Death is a great sadness in this world, but not the greatest. We lost a dear friend, like many others in life, but we will see her again.
By Mark D. Harris
It was a beautiful morning at the state campgrounds at Lake Anna, near Richmond Virginia. Several families from our church, and one family that had recently moved away to pursue new job opportunities, had come together for a Labor Day getaway. We were busily preparing breakfast, assembling fishing tackle, and drinking coffee by the crackling fire. As the only physician in the group, I was in unfortunate demand. One girl from a different party had had a bike accident, a man splashed some chemlight fluid in his eyes, and a little boy hurt his arm. After my quasi-clinic Mary, a dear friend and breast cancer survivor, asked me about some back pain she had been having. I tried some spinal manipulation with little result. Chagrined by the lack of improvement but without the opportunity to investigate further, we moved on. Our group had prayed for these problems, and Mary had a medical appointment a few days later.
Mary died yesterday. Only a couple of weeks after our trip, her husband Eric sent word that the cancer was in her liver and spine. Mary, 42, fought hard. She seemed to respond well to the chemotherapy and still managed to move in to her new house, meet new people, and care for her husband and two children, ages 11 and 8. Friends from church prayed for their family and did everything we could, tangible and intangible, to help them. On Christmas Eve they stopped by our church enroute to visit with family in New Jersey. I last saw her, exhausted and frail, walking down the aisle to take communion at the service that night. Her condition deteriorated and she spent her twelve days of Christmas in hospitals. Her liver having been wholly devoured by cancer, Mary slipped away, surrounded by family, in the ICU at Virginia Commonwealth University.
A pall has fallen over our family and church. Questions about why such things happen are inevitable. “Why do people die?” “Why wouldn’t God save her?”, “Did our prayers do any good?”, “How will this affect her family’s faith?”, and “What more could we have done?” reverberate in our minds. They echo in the minds of all people who suffer such loss and live through such dark hours. When people ask these questions, they expect answers, or at least honesty.
Man was made for eternity. We would not even ask why people die if God had not made us personal beings and written eternity into our hearts (Ecclesiastes 3:11). The fact that death doesn’t seem right to us proves that He did not create us to die. Something is awry in the universe and we feel it in our bones. That something is man. We have rebelled against our Creator and the universe as He has made it, and we continue our revolt. So we die.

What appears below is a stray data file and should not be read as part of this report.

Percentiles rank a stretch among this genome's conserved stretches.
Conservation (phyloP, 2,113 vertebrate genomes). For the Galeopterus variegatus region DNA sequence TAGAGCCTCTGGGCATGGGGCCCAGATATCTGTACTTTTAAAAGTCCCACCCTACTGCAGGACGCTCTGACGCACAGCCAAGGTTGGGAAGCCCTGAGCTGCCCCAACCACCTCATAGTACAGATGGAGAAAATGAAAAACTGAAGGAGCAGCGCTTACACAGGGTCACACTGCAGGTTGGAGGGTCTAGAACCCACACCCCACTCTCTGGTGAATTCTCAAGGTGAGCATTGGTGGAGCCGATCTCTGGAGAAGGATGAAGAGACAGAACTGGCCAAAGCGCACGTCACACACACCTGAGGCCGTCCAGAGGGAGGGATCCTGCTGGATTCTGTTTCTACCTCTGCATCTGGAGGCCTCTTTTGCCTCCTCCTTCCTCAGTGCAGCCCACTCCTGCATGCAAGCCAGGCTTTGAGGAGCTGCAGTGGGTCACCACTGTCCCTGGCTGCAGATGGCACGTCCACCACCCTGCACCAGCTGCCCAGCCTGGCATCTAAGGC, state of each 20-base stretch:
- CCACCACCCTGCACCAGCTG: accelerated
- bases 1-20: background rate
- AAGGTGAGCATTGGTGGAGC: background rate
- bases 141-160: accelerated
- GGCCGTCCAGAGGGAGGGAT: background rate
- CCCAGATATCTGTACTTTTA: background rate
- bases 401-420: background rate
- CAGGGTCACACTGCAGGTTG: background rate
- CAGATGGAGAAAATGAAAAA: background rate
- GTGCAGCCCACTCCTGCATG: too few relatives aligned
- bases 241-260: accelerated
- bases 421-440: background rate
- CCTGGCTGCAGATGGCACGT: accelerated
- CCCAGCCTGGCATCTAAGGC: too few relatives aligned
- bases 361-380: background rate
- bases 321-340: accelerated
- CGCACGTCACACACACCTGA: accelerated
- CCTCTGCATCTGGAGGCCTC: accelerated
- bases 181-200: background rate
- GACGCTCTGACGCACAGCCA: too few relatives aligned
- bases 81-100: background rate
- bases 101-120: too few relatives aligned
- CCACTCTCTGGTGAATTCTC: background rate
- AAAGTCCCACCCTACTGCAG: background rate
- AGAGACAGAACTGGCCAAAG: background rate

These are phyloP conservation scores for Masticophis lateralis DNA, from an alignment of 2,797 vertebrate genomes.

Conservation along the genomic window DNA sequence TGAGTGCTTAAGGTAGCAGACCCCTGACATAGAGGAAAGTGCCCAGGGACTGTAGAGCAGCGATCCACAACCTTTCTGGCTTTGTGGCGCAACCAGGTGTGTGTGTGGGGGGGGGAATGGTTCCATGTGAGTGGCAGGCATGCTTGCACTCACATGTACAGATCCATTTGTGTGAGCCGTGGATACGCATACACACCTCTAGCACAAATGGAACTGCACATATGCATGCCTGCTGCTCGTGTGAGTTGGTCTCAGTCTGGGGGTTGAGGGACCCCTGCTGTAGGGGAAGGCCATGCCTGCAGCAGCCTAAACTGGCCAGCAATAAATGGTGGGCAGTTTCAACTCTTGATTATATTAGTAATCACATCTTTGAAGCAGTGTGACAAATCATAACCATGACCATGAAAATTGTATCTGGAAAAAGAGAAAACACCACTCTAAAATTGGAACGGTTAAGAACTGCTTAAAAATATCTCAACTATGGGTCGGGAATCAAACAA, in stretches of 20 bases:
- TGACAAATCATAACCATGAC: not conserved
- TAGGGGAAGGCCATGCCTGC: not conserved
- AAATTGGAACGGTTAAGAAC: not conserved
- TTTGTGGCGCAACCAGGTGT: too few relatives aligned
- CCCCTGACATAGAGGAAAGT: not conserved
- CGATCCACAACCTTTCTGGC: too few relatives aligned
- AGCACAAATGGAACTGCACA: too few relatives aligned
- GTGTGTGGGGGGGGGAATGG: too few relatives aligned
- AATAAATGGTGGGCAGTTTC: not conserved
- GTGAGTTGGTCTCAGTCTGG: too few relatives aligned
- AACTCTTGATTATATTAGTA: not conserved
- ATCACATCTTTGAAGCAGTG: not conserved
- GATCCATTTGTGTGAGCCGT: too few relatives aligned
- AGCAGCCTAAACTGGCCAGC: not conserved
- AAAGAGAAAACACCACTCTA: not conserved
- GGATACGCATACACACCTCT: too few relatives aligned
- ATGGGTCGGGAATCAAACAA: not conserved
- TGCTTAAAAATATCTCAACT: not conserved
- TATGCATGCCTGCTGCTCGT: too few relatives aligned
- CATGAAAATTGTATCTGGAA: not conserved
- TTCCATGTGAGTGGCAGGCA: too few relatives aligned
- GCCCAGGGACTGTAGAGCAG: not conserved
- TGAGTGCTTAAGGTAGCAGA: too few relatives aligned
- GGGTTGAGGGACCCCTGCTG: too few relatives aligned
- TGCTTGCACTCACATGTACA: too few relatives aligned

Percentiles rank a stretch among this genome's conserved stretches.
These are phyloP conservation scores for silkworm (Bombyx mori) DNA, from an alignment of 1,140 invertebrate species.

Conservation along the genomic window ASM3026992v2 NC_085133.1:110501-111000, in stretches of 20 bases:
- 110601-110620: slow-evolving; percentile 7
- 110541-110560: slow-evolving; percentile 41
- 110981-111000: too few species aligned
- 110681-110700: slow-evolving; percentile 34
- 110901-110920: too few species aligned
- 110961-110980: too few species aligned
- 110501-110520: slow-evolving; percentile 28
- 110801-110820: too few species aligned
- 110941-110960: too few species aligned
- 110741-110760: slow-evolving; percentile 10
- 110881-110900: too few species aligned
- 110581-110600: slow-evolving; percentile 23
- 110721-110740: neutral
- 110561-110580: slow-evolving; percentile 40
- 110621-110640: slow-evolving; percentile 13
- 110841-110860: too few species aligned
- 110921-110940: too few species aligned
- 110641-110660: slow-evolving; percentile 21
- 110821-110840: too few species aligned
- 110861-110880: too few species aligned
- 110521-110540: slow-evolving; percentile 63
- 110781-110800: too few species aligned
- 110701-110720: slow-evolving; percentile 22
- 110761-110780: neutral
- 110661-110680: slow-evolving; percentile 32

I do not know why God did not defeat the cancer and prolong her life on this earth. Her mother had died of breast cancer when Mary was but a teen, and Mary had done everything to avoid the same outcome. I do not know how good will come out of my friend Eric losing his beloved wife and his children growing up without their mother. I do not know how the Church will become stronger despite the loss of this faithful Christian woman. I do know that God is great and God is good, and that He will somehow bring hope and healing out of doubt and despair. The Lord will bring good out of this tragedy – He promised (Romans 8:28).
Our prayers did do good. The Bible promises that every righteous word spoken and every good work done by the people of God, no matter how small they seem at the time, will endure. The Magi never knew the result of their mission to Bethlehem, and yet their work has endured through the ages. Every kind word, every meal, every well-timed visit, and every impassioned plea in the prayer closet shaped time and eternity on behalf of this beloved family, and to the glory of God.
Each thought, word, action and event shapes our faith, for better or for worse. How this will shape the faith of Eric and his children remains in the dim glass of the future. The same is true for all of us. We are not alone, however, because we who are truly indwelt by the Spirit of God know that He is continually shaping us into the image of Christ. Once the Spirit of the Living Lord has captured us, He will never let us go. Using friends, family, the Living Word, and the Church, God will continue to steer Eric and the children safely towards heaven (Philippians 1:3-6).
No doctor who has ever cared about a fallen patient has failed to ask what more he could have done. Except for a few moments on that cool September morning, Mary was not my patient. Rather she was a friend and sister in the Lord. Her friends, her family, her husband, her church, and everyone who cared has asked that question of themselves a hundred times in the past four months. We will all have ideas, and some regrets, but none of us will find the answer. The better question now is “what can we do for those who remain?” How can we care for those we meet now, and in eternity?
Mary is safely in the arms of God. This is not a vague hope but as an established fact. Only One has defeated death, and that One is Jesus Christ. He arose from the dead, the first among a mighty throng of Christians who will follow after Him (1 Corinthians 15:1-26). Mary stands today experiencing the rapturous glory of the Almighty God and receiving her well-deserved reward. Eric, his children, and all of us will follow. Her worries, her tribulations, and her pains have faded forever in the glory of God. Ours will as well.